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A History of the French Novel, Vol. 2

28 but in regard to Les Natchez


_Les Natchez._]

Both these stories, as will have been seen, have a distinctly religious element; in fact, a distinctly religious purpose. The larger novel-romance of which they form episodes, as well as its later and greater successor, _Les Martyrs_, increase the element in both cases, the purpose in the latter; but one of the means by which this increase is effected has certainly lost--whether it may or may not ever recover--its attraction, except to a student of literary history who is well out of his novitiate. Such a person should see at once that Chateaubriand's elaborate adoption, from Tasso and Milton, of the system of interspersed scenes of Divine and diabolic conclaves and interferences with the story, is an important, if not a wholly happy, instance of that general Romantic _reversion_ to earlier literary devices, and even atmospheres, of which the still rather enigmatic personage who rests enisled off Saint-Malo was so great an apostle. And it was probably effectual for its time. Classicists could not quarrel with it, for it had its precedents, indeed its origin, in Homer and Virgil; Romanticists (of that less exclusive class who admitted the Renaissance as well as the Dark and Middle Ages) could not but welcome it for its great modern defenders and examples. I cannot say that I enjoy it: but I can tolerate it, and there is no doubt at all, odd as it may seem to the merely twentieth-century reader, that it did something to revive the

half-extinct religiosity which had been starved and poisoned in the later days of the _ancien regime_, forcibly suppressed under the Republic, and only officially licensed by the Napoleonic system. In _Les Martyrs_ it has even a certain "grace of congruity,"[28] but in regard to _Les Natchez_, with which we are for the moment concerned, almost enough (with an example or two to come presently) has been said about it.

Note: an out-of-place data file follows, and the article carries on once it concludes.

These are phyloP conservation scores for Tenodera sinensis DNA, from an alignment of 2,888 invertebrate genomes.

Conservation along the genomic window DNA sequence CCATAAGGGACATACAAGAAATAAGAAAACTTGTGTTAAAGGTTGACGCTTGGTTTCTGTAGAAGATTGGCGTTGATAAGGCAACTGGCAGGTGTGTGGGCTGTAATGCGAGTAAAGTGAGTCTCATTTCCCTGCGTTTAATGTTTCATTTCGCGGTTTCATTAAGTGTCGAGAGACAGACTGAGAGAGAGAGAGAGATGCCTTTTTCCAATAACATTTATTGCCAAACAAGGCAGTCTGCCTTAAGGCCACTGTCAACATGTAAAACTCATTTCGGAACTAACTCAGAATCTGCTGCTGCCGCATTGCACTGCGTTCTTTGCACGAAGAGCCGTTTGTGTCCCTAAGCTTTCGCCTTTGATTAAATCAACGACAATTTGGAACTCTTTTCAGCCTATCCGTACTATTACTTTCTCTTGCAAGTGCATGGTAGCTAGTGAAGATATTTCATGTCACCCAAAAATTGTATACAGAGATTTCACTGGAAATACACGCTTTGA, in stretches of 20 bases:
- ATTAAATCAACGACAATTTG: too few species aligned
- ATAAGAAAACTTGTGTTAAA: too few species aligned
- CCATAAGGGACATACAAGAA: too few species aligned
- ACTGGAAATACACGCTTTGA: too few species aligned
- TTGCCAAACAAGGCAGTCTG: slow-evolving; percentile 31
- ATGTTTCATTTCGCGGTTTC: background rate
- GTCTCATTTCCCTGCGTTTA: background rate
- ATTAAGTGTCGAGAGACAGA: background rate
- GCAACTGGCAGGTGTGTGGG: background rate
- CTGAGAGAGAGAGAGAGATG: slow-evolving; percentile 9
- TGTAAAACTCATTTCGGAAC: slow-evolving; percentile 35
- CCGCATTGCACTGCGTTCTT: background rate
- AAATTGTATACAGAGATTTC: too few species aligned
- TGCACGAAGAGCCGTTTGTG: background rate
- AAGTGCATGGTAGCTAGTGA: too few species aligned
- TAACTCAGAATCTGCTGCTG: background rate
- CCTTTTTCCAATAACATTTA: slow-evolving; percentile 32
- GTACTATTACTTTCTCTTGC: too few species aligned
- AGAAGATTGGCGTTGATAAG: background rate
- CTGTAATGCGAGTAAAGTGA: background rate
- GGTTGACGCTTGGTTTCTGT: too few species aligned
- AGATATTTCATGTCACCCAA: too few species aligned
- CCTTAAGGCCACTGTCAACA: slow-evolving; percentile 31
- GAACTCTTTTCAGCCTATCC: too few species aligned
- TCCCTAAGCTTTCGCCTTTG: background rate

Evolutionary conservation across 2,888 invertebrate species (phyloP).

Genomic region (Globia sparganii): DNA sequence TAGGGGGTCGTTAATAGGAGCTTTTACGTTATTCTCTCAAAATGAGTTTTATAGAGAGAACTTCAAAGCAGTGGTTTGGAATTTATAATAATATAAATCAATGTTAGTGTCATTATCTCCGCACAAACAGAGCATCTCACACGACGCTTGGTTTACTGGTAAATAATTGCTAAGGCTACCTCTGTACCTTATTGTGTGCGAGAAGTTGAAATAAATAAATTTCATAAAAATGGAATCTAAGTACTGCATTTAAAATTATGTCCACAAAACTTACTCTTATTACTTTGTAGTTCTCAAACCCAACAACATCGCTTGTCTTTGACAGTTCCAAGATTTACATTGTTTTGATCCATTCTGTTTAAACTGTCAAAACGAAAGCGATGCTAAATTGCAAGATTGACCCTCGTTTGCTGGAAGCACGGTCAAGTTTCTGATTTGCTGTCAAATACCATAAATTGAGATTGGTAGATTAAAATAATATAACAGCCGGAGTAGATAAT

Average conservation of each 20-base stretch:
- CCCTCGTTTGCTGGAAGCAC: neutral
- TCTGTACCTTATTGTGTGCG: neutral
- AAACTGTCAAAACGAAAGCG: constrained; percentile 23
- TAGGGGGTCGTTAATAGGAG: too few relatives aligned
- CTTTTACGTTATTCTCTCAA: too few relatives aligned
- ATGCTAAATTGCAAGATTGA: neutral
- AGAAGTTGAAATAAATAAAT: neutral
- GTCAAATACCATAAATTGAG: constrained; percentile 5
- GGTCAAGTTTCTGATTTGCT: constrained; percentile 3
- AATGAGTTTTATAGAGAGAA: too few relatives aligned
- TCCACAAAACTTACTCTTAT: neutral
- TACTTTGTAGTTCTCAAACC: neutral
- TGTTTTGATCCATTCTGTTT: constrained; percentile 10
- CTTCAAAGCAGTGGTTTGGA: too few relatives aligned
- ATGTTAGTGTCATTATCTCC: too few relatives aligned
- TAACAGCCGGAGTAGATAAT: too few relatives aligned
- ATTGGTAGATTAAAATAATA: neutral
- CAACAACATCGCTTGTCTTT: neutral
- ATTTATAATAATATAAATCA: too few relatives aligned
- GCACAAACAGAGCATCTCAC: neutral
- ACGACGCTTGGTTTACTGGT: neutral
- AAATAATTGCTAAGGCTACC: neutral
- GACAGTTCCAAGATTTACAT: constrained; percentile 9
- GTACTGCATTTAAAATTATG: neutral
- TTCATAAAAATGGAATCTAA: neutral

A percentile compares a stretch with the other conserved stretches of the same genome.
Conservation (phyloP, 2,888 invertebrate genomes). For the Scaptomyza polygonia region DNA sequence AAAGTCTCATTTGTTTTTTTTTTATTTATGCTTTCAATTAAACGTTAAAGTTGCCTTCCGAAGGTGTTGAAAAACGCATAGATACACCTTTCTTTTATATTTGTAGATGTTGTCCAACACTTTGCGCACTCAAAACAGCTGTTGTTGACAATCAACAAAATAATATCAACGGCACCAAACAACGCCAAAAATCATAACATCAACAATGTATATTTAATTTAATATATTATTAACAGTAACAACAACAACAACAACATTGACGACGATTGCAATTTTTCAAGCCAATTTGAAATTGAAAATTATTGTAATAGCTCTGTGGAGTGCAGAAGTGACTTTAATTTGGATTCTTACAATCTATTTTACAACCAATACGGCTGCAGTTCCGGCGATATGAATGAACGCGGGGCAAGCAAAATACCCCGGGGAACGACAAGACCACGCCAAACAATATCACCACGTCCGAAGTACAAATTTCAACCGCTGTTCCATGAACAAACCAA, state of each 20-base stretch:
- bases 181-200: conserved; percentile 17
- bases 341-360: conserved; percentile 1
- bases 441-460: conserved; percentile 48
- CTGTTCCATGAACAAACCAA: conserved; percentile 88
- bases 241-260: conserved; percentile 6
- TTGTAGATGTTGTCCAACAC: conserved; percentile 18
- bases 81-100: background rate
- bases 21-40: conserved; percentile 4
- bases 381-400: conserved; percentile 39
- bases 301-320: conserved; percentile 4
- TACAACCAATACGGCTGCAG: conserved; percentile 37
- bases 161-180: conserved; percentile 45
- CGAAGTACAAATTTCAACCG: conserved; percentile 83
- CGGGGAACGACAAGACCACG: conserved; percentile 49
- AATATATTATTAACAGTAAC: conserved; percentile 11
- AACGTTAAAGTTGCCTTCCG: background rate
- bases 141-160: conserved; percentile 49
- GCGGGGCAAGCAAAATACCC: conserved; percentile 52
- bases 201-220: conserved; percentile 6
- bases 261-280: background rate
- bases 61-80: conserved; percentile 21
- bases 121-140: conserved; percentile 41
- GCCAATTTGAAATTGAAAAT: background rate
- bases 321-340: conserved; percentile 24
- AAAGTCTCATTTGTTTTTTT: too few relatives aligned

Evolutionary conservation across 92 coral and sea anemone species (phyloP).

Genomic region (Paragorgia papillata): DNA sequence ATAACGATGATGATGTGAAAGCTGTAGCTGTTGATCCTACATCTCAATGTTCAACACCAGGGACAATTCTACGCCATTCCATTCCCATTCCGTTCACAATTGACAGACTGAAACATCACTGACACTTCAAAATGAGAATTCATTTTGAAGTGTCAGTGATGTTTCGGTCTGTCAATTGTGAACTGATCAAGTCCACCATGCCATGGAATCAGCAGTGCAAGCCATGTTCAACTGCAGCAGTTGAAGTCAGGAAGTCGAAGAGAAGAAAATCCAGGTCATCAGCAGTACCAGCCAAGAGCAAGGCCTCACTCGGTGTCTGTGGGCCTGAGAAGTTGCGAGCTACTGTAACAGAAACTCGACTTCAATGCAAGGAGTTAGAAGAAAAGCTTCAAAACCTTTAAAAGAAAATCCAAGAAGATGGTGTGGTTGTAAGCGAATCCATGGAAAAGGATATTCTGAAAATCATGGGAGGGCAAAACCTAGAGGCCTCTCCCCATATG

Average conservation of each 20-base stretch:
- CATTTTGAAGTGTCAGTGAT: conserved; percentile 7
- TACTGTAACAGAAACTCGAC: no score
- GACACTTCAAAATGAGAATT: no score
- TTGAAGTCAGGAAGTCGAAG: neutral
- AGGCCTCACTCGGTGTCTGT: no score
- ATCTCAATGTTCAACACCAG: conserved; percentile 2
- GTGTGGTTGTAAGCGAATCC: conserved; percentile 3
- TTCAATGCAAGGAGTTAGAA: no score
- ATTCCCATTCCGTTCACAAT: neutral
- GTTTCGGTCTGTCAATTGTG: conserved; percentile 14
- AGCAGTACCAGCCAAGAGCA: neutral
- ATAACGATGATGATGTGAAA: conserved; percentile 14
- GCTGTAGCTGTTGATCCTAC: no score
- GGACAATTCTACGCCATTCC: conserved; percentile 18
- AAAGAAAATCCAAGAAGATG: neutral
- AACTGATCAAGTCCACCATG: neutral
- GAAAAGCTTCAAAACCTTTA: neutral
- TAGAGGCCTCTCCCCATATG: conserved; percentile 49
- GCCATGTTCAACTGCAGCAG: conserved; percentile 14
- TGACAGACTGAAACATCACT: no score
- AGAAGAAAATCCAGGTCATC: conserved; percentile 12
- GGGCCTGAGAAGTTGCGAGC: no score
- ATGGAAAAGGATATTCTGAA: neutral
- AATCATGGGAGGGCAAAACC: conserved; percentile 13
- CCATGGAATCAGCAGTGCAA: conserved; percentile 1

The book, as a whole, suffers, unquestionably and considerably, from the results of two defects in its author. He was not born, as Scott was a little later, to get the historical novel at last into full life and activity; and it would not be unfair to question whether he was a born novelist at all, though he had not a few of the qualifications necessary to the kind, and exercised, coming as and when he did, an immense influence upon it. The subject is too obscure. Its only original _vates_, Charlevoix, though always a respectable name to persons of some acquaintance with literature and history, has never been much more, either in France or in England. The French, unluckily for themselves, never took much interest in their transatlantic possessions while they had them; and their dealings with the Indians then, and ours afterwards, and those of the Americans since, have never been exactly of the kind that give on both sides a subject such as may be found in all mediaeval and most Renaissance matters; in the Fronde; in the English Civil War; in the great struggles of France and England from 1688 to 1815; in the Jacobite risings; in La Vendee; and in other historical periods and provinces too many to mention. On the other hand, the abstract "noble savage" is a faded object of exhausted _engouement_, than which there are few things less exhilarating. The Indian _ingenu_ (a very different one from Voltaire's) Outougamiz and his _ingenue_ Mila are rather nice; but Celuta (the ill-fated girl who loves Rene and whom he marries, because in a sort of way he cannot help it) is an eminent example of that helpless kind of quiet misfortune the unprofitableness of which Mr. Arnold has confessed and registered in a famous passage. Chactas maintains a respectable amount of interest, and his visit to the court of Louis XIV. takes very fair rank among a well-known group of things of which it is not Philistine to speak as old-fashioned, because they never possessed much attraction, except as being new- or regular-fashioned. But the villain Ondoure has almost as little of the fire of Hell as of that of Heaven, and his paramour and accomplice Akansie carries very little "conviction" with her. In short, the merit of the book, besides the faint one of having been the original framework of _Atala_ and _Rene_, is almost limited to its atmosphere, and the alterative qualities thereof--things now in a way ancient history--requiring even a considerable dose of the not-universally-possessed historic sense to discern and appreciate them.

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